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Horse husbandry is changing significantly

by Jil Wiedemann
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In recent years, the keeping of horses has also changed. Technical progress is also visible here and brings progress in the area of animal welfare.

The Wolfsgrund horse farm in the district of Rotenburg in Lower Saxony (Germany) is a positive example. The horse farm is an active stable where the horses have a lot of contact with other horses.

One of the technical innovations is an automatic feed rack. When the horse steps into the feed rack, a slide opens in the front area and access to the hay is free. It also works the same way with concentrated feed. A chip in the horse’s mane recognises how much and which feed the animal receives.

There are about 25 horses in a herd. There are halls with straw to lie on, areas with sand and stone floors and access to pasture.

A horse farm, not a riding stable

This is how Volker Peatzold, the farm’s operator, puts it. He says: “The horse should feel good, then the human being feels good, too”. A total of 24 hectares belong to the farm. Around 50 private horses are accommodated. In addition to the active stable, pastures and exercise areas, there is a riding hall, a riding arena, a lunging circle and 20 paddock boxes. Paddock boxes are horse boxes with a small, fenced-in outdoor area. Horses that are kept there go out to pasture every day. Movement, light, variety and contact with other horses are very important in horse keeping from the operator’s point of view.

He is not the only one with this view; many other horse farm operators have also changed their attitude. In the meantime, you can no longer recognise a horse farm by the horse trailers standing in front of the door, but by the horses standing outside on the pastures. The amount of movement that stables offer is now also a search criterion for horse owners when choosing a stable.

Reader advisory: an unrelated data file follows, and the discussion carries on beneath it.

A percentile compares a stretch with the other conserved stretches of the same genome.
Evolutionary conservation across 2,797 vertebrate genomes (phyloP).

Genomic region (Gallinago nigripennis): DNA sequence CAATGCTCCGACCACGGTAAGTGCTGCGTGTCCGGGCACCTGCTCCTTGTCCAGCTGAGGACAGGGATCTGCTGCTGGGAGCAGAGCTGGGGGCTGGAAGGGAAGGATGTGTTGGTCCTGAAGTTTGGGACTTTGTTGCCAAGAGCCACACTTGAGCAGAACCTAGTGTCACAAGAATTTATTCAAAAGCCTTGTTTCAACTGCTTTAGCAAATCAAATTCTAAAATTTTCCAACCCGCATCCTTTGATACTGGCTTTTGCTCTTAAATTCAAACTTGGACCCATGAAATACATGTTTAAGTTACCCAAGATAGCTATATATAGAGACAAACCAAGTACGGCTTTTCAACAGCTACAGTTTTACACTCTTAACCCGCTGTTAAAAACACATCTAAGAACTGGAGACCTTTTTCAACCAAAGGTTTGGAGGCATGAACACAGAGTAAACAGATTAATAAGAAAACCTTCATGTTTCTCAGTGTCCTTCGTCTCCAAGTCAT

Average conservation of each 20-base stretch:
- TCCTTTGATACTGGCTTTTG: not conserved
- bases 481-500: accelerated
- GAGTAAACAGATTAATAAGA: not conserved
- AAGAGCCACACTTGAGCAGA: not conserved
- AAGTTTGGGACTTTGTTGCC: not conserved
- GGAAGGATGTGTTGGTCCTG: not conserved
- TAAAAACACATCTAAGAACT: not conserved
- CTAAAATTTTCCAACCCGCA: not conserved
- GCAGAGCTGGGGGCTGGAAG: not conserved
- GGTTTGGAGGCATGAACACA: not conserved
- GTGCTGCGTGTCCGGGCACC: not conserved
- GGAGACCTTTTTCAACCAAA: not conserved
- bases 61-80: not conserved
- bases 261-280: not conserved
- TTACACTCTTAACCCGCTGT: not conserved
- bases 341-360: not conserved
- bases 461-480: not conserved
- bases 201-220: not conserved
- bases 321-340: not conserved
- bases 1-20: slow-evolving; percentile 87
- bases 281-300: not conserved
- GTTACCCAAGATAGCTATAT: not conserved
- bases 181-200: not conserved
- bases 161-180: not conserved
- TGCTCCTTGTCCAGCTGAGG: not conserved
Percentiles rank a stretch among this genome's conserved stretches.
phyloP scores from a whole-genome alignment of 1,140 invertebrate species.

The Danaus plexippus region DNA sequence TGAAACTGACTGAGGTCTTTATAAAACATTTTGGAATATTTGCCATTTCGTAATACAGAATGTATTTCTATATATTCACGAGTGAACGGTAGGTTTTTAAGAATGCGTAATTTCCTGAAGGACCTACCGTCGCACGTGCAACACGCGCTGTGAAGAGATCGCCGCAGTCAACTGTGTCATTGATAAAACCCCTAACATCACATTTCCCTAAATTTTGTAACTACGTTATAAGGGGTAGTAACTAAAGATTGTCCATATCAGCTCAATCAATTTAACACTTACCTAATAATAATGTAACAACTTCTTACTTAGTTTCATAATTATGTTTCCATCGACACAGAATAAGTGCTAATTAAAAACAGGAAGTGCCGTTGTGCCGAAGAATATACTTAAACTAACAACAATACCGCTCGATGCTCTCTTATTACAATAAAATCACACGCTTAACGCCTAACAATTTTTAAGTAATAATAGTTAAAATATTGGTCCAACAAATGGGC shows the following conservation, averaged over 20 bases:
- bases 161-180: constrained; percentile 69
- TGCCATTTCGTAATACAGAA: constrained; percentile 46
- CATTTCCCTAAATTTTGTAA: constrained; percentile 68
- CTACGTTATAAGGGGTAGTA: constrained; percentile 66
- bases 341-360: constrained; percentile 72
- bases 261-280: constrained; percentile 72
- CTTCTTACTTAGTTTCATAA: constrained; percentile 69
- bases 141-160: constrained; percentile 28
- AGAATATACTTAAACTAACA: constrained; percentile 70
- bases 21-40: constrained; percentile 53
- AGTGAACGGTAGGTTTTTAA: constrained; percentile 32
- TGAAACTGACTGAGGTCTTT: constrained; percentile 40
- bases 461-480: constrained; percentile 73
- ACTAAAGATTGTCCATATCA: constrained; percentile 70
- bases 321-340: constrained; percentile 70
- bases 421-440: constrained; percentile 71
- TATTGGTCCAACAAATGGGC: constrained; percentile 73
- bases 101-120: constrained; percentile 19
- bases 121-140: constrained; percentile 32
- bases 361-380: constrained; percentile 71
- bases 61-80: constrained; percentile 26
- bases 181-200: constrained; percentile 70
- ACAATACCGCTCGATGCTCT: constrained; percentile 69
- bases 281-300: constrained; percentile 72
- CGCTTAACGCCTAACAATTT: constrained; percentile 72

Are open stables and active stables better?

In an active stable, the areas for exercise, eating and resting are separated from each other, the horses should move a lot. In an open stable, the horses are also kept in a group. In this type of housing, the animals also have permanent access to an outdoor area.

According to experts, however, an open or active stable is not automatically better than keeping horses in boxes. Often, too many horses are housed in too small an area. They can go in and out, but have no space to trot and gallop. Box stabling, where the horses get daily outdoor, can therefore be more species-appropriate than keeping them in a small open stable. Stables in which horses do not have access to open air in winter will soon be a thing of the past.

Animal welfare first

Animal welfare should always come first. And yet there are many horse farms that do not keep their horses in a species-appropriate manner. However, open stables and stalls for exercise are playing an increasingly important role. There is a clear trend towards more space, air, freedom of movement and exercise. Hof Inhaber Paetzold, who exchanges ideas with horse owners and farms, also sees a development. “It’s going much too slowly for me, but it’s going in the right direction,” says the 59-year-old. Horse farms like his are still in the minority, he says. “But: more are coming.”

The Federal Ministry of Agriculture in Berlin refers to the Animal Welfare Act. According to it, animals must be housed in a manner appropriate to their behaviour. The “Guidelines for the assessment of horse keeping under animal welfare aspects”, which the ministry published in 2009, states, among other things: “All horses, but especially broodmares, foals and young horses, must be offered pasture and/or outdoor access as often as possible.” This contributes to the health and welfare of the animals.

Source: Berchtesgadener Zeitung

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